Until about a month ago there was a 130-year-old cast-iron bridge across the canal at the junction of Sackville Street and Canal Street, in the gay village. Now it has been removed and replaced by a concrete replica.

I took these photographs on Sunday, but I held off posting about this until I had checked the facts. But yes it’s true. It has all gone and what you see now, in the pictures shown here, is moulded concrete that will be painted.

The 130-year-old cast-iron bridge on Canal Street has been replaced by a concrete one

The 130-year-old cast-iron bridge on Canal Street has been replaced by a concrete one

The 130-year-old cast-iron bridge on Canal Street has been replaced by a concrete one

The 130-year-old cast-iron bridge on Canal Street has been replaced by a concrete one

The really pathetic thing is that they have screwed the original makers plate onto the concrete.

The existing bridge didn’t meet traffic regulations. Heaven forbid that they might stop enormous buses hurtling along this street and route them another way, so the original bridge could have been preserved. Far easier to destroy another part of Manchester’s heritage…

People may think ‘it’s only a bridge’. The trouble is, bits here and there disappear and, before you know it, an area has lost everything that made it ‘special’ in the first place.

I know Manchester has to be a working city. But we’re told that, in the future, Britain will have to rely on its cultural heritage to compete with emerging nations such as China and India. The trouble is, we’re throwing our cultural heritage down the drain through neglect and unsympathetic development.

In Manchester, the planners seem to have no overall picture in their heads. Everything is turning into an ugly ‘mish-mash’.

 

Curious building techniques

In recent years there has been a tremendous amount of building going on in Manchester. It’s all around, all the time, and as I walk into the city centre for lunch with Peter several times each week we get to see the new buildings appear step-by-step.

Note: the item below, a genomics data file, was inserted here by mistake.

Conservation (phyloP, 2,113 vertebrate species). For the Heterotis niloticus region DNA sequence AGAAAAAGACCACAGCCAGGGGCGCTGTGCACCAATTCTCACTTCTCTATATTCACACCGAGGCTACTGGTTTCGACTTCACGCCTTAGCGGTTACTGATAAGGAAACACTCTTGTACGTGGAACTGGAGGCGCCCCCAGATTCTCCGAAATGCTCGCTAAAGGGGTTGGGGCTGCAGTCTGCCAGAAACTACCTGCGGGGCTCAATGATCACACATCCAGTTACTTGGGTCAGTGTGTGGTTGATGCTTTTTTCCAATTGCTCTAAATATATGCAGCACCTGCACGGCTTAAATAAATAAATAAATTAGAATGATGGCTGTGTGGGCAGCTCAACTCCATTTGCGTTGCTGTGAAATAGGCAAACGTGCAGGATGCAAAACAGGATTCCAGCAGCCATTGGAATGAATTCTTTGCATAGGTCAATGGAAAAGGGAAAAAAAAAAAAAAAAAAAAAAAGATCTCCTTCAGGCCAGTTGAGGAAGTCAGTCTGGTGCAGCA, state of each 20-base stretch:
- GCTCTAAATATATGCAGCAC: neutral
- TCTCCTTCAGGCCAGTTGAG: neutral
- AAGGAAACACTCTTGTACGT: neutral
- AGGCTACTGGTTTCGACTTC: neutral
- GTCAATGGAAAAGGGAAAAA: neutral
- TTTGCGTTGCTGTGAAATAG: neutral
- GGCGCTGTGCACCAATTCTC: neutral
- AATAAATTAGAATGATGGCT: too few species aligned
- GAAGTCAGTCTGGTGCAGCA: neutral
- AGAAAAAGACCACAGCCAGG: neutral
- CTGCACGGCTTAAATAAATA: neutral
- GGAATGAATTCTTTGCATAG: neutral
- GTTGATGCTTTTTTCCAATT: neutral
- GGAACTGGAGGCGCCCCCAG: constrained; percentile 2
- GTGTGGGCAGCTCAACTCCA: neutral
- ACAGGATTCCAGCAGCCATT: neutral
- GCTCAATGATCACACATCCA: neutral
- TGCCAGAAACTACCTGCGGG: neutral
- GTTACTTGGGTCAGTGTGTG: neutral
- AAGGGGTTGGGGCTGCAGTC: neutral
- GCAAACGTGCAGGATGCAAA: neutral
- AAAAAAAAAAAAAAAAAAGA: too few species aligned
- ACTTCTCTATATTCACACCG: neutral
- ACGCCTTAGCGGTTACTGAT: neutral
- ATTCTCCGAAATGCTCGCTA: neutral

Curious new buiding under construction at Spring Gardens, Manchester

Yesterday we saw this curious structure in Spring Gardens, near the Post Office. We couldn’t quite visualise how it may end up. Peter thought it looked like something from the backlot of a Hollywood studio.

Building techniques seem to change all the time too. The latest thing seems to be huge white polystyrene sheets that are sandwiched inside walls. Many buldings seem to grow from the inside out these days.

Curious new buiding under construction at Spring Gardens, Manchester

 

48% think smoking should be outlawed completely

Last night MPs voted to ban smoking in all pubs, clubs, restaurants and other enclosed public spaces in England. The ban should start from summer 2007.

I’m delighted because I have asthma and an hour spent in a smoke-filled pub generally means a day feeling bad afterwards.

Yesterday we were in a cafe having a meal and there were several people smoking. This is the problem. For every considerate smoker, there is one who seems to take great delight in being as obnoxious as possible. Glad to see the end of it.

A poll for BBC Newsnight found that 64% of the public agreed that smoking should be banned in all public places. While 48% thought all smoking should be completely outlawed — anytime, any place.

Campaigners welcome smoking ban

 

A critical rise in world temperatures is now unavoidable

The Independent newspaper reports that a dangerous rise in temperature is now unavoidable. We are on course for ‘a rise in global mean temperatures to two degrees above the level before the Industrial Revolution in the late 18th century,’ the article says.

The two degree threshold was set down by scientists from around the world last year and, beyond it, really dangerous climate change is likely to be unstoppable.

Consequences include the Greenland ice sheet melting which would lead to a sea-level rise of several metres.

Global warming: passing the ‘tipping point’